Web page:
Gram Stain Set, 4 x 4oz bottles For Sale
This Gram Stain Set includes four chemicals, each housed in a four-ounce HDPE flip top dropper container.
Solution #1 consists of 0.5% Crystal Violet, 10% Ethanol, and 0.8% Ammonium Oxalate.
Gram’s iodine, PVP-Iodine combination (solution #2). (PVP-Iodine is a stable chemical compound of PVP and elemental iodine that is entirely soluble in water, ethanol, and other solvents.)
Acetone/Alcohol Decolorizer, a 1:1 mixture of acetone and ethanol.
Solution #4 contains 0.5% Safranin.
Because of the flammable alcohol, this staining kit can only be shipped to the 48 contiguous United States and Canada by Standard Ground. No air deliveries are permitted.
The Gram stain process was invented by the Danish physician Hans Christian Gram to distinguish pneumococci from Klebsiella pneumonia.
In brief, the process includes applying an iodine solution (potassium iodide) to cells that have already been stained with crystal violet or gentian violet. This technique results in the formation of “purple coloured iodine-dye complexes” in the cytoplasm of bacteria. Following the staining with crystal violet and iodine, the cells are treated with a decolonizing agent such as an ethanol/acetone mixture. The permeability of the cell wall to these “purple coloured iodine-dye complexes” when treated with the decolorizing solvent distinguishes Gram-positive and Gram-negative bacteria. Gram-positive bacteria retain purple iodine-dye complexes following treatment with the decolorizing chemical, whereas Gram-negative bacteria do not. A red counterstain, such as safranin, is applied following decolorization treatment to visualize decolorized Gram-negative bacteria.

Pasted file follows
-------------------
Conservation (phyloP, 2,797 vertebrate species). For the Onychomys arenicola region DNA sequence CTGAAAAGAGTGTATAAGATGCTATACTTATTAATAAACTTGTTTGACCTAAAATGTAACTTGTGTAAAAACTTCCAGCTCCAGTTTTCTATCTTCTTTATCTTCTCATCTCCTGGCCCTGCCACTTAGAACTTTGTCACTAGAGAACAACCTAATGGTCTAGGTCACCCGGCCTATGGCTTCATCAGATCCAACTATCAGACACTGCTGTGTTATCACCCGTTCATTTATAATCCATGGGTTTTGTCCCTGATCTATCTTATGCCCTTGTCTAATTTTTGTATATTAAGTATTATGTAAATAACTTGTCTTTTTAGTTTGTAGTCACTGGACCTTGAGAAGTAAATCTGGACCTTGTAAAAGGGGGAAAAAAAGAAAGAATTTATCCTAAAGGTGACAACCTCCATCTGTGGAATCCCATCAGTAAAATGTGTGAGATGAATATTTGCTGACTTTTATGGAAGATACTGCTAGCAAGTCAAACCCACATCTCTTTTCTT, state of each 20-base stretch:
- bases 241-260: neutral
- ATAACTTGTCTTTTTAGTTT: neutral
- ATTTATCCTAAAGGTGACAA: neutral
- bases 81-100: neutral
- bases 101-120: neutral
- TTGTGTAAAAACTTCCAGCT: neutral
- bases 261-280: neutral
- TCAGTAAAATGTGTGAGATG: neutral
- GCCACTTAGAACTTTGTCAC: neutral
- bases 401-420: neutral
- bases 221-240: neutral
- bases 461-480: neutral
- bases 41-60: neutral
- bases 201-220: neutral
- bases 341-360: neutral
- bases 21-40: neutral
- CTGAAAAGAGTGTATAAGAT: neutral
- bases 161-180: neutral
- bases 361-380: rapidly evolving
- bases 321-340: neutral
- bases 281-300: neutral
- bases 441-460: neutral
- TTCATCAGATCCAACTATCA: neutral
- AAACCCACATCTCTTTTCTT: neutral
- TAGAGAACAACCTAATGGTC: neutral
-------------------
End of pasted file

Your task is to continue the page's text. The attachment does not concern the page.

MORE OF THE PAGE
Preparing the smear…
The first consideration is proper smear preparation. For viscous specimens, make a thin film of the substance on a clean glass slide with a sterile loop or swab. Allow to dry before running the slide through a flame several times (the slide should not get too hot to touch). Failure to follow these instructions may result in staining abnormalities and disruption of bacteria and cell shape.
Unfixed smears tend to be washed away during staining and washing, resulting in the absence of stained bacteria.
Procedure for staining…
For 10 seconds, flood the slide with crystal violet. (Wash with running tap water).
Flood for 10 seconds with Gram’s iodine. (Wash with water).
Decolorize the smear carefully with an ethanol/acetone mixture until the thinnest sections are colourless. (Wash with water). This is the most important stage, and it is also the one most impacted by technical changes in time and reagents.
10 seconds of safranin (pink colour) flooding. (Wash with water). Allow to dry naturally or blot with absorbent paper.
Results… Gram-positive organisms retain the violet-iodine complexes after washing in ethanol, but Gram-negative organisms lose this complex and stain red from the safranin counterstain.